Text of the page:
This year’s Darwin Festival was a standout success by every metric, but the fact that it happened at all is testament to the talented team that ensured it went ahead in the middle of the coronavirus pandemic.
The festival, known this year as DF20 Homegrown, ran from August 6-16 and saw 98 per cent of ticketed shows sold out, despite the NT’s borders remaining shut to its biggest markets of NSW and Victoria.
In March the festival team led by acting CEO James Gough and artistic director Felix Preval were busy preparing to trump last year’s festival which saw record attendance. And then Covid-19 hit.
“We had about a month working out what the pandemic meant,” said Gough. “But from March to June we had a bit of lead time to work things out unlike other festivals. But the first thing we had to do was un-produce our 2020 program.”
That program was until that point seen through an interstate and international lens, both in terms of performers and audience. But that had to be turned on its head as the borders slammed shut.
“It was interesting because you don’t think about un-producing a festival unless there is a financial risk,” he said. “Having that much notice, and with the success of 2019, it was quite an exercise.”
Gough says that while “everything was on the table” the last option was to cancel altogether.
“One of our strategies was to work out what programming online could be adopted live, which was an interesting way to adapt quickly,” he said.
“This led to the DF2020 homegrown program to really pull that back and shine a light on content which meant we could go ahead with that event planning perspective.”
Darwin Festival board member and Darwin Convention Centre GM Peter Savoff says the focus on local performers was more than just a token gesture.
“They weren’t just the same well known artists from the NT,” he said. “There is a lot of emerging music and theatre and this gave them the opportunity for the first time to be seen on a much larger stage because the publicity that was generated by the festival was both national and international, with the festival being one of the few in the whole world able to proceed.”
Some of the highlights of the Festival that came out of that new focus on local talent included Streets of Darwin, where local musicians performed an original song each inspired by their neighbourhoods, and a new dance work, North of Centre, a three-part performance that explored the diversity of the Northern Territory.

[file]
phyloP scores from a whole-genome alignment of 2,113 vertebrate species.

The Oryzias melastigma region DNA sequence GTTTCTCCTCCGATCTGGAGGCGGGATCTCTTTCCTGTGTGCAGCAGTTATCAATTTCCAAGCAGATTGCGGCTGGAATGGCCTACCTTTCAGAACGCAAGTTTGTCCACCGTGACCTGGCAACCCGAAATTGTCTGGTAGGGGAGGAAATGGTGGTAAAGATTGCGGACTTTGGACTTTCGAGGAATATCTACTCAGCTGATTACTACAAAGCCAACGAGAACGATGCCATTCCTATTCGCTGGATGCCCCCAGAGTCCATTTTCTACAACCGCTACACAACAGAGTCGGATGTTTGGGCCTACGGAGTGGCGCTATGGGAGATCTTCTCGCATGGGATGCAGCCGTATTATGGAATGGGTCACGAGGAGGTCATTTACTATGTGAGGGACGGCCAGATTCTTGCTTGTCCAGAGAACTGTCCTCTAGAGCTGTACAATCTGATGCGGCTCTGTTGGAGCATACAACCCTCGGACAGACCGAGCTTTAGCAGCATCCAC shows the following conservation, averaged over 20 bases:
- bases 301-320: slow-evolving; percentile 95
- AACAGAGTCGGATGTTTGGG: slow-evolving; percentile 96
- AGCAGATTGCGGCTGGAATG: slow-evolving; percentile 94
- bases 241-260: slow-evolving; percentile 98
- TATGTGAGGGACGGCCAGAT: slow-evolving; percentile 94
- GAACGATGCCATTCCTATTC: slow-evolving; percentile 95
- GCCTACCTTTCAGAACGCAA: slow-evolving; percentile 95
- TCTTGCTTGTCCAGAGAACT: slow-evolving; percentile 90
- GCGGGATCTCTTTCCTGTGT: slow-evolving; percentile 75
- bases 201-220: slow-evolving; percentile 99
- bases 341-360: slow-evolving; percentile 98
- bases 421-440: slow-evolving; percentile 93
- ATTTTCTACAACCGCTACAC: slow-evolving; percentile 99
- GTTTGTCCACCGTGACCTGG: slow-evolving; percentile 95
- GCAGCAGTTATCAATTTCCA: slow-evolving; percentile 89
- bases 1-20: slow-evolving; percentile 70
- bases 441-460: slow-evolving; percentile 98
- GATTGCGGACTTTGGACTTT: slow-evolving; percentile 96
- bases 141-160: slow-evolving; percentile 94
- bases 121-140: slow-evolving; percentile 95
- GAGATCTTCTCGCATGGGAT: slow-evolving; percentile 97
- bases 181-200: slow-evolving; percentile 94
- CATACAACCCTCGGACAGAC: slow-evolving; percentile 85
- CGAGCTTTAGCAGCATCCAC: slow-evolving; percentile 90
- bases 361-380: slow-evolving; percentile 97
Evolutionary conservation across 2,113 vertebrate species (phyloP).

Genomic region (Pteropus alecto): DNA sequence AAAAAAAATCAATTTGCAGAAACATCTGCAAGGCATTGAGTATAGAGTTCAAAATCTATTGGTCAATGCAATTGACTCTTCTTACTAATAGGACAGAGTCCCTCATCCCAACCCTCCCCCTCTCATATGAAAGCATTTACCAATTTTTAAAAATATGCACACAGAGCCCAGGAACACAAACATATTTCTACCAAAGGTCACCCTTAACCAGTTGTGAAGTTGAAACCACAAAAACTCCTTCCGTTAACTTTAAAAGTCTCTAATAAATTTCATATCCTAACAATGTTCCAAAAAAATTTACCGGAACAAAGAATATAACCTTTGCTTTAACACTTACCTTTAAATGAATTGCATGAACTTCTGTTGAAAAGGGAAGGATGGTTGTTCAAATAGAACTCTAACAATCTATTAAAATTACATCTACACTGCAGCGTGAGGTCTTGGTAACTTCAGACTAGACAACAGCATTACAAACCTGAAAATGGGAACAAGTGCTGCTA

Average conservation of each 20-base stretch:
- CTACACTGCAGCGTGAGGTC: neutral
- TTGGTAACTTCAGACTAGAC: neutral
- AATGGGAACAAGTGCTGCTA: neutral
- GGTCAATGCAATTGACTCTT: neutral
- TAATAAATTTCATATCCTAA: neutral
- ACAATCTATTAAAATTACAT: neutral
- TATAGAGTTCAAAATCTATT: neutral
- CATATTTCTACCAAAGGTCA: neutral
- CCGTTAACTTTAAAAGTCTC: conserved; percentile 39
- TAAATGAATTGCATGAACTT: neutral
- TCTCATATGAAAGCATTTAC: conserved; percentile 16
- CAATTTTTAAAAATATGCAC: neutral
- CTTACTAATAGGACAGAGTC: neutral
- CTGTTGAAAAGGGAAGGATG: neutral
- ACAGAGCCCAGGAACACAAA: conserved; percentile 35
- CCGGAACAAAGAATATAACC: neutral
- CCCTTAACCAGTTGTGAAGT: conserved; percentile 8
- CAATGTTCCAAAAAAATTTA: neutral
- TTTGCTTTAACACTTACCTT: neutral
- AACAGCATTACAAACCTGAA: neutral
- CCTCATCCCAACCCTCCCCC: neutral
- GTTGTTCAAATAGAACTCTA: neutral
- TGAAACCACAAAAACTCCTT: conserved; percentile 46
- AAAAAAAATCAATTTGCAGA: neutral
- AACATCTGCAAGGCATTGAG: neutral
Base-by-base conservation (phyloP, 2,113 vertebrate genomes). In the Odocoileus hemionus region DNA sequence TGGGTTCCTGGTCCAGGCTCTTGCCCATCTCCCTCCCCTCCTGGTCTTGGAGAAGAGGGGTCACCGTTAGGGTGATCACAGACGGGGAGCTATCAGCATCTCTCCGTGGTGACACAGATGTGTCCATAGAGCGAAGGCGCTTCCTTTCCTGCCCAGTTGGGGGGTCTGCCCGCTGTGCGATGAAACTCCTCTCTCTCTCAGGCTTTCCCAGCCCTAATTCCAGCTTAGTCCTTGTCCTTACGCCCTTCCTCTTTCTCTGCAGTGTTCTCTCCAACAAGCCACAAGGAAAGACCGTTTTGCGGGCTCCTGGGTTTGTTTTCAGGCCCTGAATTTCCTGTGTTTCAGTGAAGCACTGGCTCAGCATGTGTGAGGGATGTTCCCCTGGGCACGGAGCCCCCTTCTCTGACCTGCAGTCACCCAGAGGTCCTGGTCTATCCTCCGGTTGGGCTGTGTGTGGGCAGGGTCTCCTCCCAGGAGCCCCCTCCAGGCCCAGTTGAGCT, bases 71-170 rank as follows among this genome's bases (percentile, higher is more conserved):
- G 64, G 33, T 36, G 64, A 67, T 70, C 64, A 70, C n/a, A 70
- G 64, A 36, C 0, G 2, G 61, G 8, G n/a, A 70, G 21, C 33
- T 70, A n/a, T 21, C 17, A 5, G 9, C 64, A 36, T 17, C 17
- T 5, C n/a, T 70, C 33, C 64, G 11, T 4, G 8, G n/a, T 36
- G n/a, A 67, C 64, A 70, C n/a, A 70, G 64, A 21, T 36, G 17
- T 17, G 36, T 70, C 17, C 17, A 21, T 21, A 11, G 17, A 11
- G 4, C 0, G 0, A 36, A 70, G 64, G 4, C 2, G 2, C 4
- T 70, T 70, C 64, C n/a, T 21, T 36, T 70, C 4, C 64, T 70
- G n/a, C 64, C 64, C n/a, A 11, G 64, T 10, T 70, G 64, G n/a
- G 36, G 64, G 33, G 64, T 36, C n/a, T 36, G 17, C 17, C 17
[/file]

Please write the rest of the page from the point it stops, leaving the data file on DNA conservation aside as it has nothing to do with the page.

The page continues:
But to get to this point the organisers had to work closely with the NT Department of Health to ensure the Festival’s Covid safety. This included creating a space that could be extended or contracted to allow for the required social distancing of the number of attendees at any one time, in addition to rethinking the layout from table settings through to spacing out the digital art.
“We were confident but we were continuously managing risks – that you hope don’t eventuate,” said Gough. “But they are always there. We learnt a lot about epidemiology and public health.”
But despite the risks, challenges and fact that they were one of the first festivals in the world to go ahead during the pandemic, it was “an extremely successfully festival with a totally local line-up”.
“We had really strong numbers and the community was really supportive and behind us,” said Gough.
“So in a way we were both surprised and really grateful. It could easily have been…you just don’t know. The uncertainty – you are opening the gates to a festival park and expecting people to turn up on their trust in your event.”
Savoff concurs that despite all the planning “nobody knew what to expect” when the Festival opened.
“I think it was testament to our community really embracing interaction again,” he said.
“Community festivals and events have never been more welcome, with all the attendees realising it was a real privilege. That was why by and large everyone was so observant of how they needed to behave. It was a very supportive and compliant local community.”
Gough and Preval have signed on for next year’s Festival which they hope will build on this year.
“What this year did do is allow us to test things and think outside the box a little bit,” said Gough.
“Creating space is a great thing in event planning, if you can really adapt and think quickly, change things, try things you wouldn’t normally do, that was the opportunity out of this year that the festival took.
“We will definitely apply that to next year’s festival and ongoing. But it’s not over yet, we are continually watching what’s happening.”